Director: Larisa Sadilova
Cast: Marina Zubanova, Aleksei Makarov, Viktoriia Isakova, Ira Shipova, Raisa Riazanova, Valerii Barinov
On its surface, Larisa Sadilova's third feature film since her acclaimed 1998 debut, Happy Birthday!, is only peripherally about race and ethnicity: a woman, Galia, arrives from rural northern Russia and is hired as a nanny for the daughter of a well-to-do (and honest) family, also Russian. The family does employs a group of Uzbek builders, who are living on their plot of land while doing renovations, but for the first quarter of the film or so they are indeed a peripheral presence, as Sadilova focuses on the relat ionship between Galia, the child, and the parents.
After overhearing the couple making disparaging remarks about her appearance, the nanny begins to spiral inexorably towards more and more treacherous acts, including turning the girl into a death-obsessed bully, plotting to sabotage her employers' marriage, and extorting money. What at first seems like an increasingly out-of-control vendetta based on class antagonism, however, soon encompasses every character in the film, including the Uzbeks, who in fact suffer the most permanent damage at the hands of Galia as she transforms into a monster (as cinematic nannies are not unknown to do).
An intriguing combination of contemporary social observation and fine psychological nuance, Larisa Sadilova's new film "Needing a Nanny" may look modest enough -- its cast is small and the locations simple -- but stays in the memory.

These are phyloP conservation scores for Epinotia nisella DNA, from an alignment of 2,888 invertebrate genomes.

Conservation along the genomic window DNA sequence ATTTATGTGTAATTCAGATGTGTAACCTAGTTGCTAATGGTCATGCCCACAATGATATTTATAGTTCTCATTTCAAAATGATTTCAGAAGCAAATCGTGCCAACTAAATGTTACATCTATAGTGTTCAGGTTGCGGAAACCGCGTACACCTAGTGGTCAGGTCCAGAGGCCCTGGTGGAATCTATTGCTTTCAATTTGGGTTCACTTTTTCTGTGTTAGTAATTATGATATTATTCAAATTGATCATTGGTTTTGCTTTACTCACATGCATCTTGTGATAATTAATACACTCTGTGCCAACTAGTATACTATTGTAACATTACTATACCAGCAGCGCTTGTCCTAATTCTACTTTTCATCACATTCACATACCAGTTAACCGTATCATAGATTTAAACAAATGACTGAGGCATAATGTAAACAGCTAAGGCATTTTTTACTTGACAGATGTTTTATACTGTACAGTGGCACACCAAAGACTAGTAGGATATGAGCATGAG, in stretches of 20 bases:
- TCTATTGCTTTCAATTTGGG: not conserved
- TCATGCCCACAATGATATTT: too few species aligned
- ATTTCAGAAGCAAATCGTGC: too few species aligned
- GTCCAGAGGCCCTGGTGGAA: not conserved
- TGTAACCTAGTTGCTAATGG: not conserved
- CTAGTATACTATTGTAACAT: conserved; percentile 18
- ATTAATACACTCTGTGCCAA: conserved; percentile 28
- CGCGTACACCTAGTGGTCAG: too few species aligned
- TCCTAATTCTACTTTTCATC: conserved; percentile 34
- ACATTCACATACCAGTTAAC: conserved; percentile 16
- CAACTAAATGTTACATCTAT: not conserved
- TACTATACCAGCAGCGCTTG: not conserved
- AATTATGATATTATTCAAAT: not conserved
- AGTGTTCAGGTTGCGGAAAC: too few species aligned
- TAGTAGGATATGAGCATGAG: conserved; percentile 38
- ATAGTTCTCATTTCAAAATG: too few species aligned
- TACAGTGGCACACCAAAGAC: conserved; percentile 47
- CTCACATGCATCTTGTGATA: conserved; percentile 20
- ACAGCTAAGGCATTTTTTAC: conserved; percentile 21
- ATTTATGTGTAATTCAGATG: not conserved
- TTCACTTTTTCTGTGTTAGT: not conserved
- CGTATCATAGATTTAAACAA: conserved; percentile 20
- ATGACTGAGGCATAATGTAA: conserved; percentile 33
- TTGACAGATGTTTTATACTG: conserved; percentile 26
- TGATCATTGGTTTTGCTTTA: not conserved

Respected as an emerging director, Sadilova in her latest work captures something of the world of her 2003 film, "With Love, Lilya," the story of a broiler factory worker's search for love. Experimenting with a more European style of naturalism, a form little explored by Russian directors in the last decade, that film won more acclaim abroad than at home, picking up a prestigious Tiger Award at the Rotterdam International Film Festival.
Actress Marina Zubanova, who played the heroine of "With Love, Lilya," returns in Sadilova's new film as Galina, the nanny of its title. She is hired by a prosperous couple, businessman Andrei (Alexei Makarov) and his manager wife Vera (Viktoria Isakova), to look after their 4-year-old daughter Alya (Irina Shipova) as Vera prepares to return to work.
Most of the action takes place in and around the couple's country house, whose final construction is being completed by a gang of Uzbek workers. Sadilova's own script catches subtle details of the almost unspoken class system typically found in Russia over the last decade. Andrei and Vera may be successful and able to afford a new house and a housekeeper, but their interaction with others, such as their parents, whose much more modest lives have changed little over the years, anchors them in a convincing background.
Read more >>>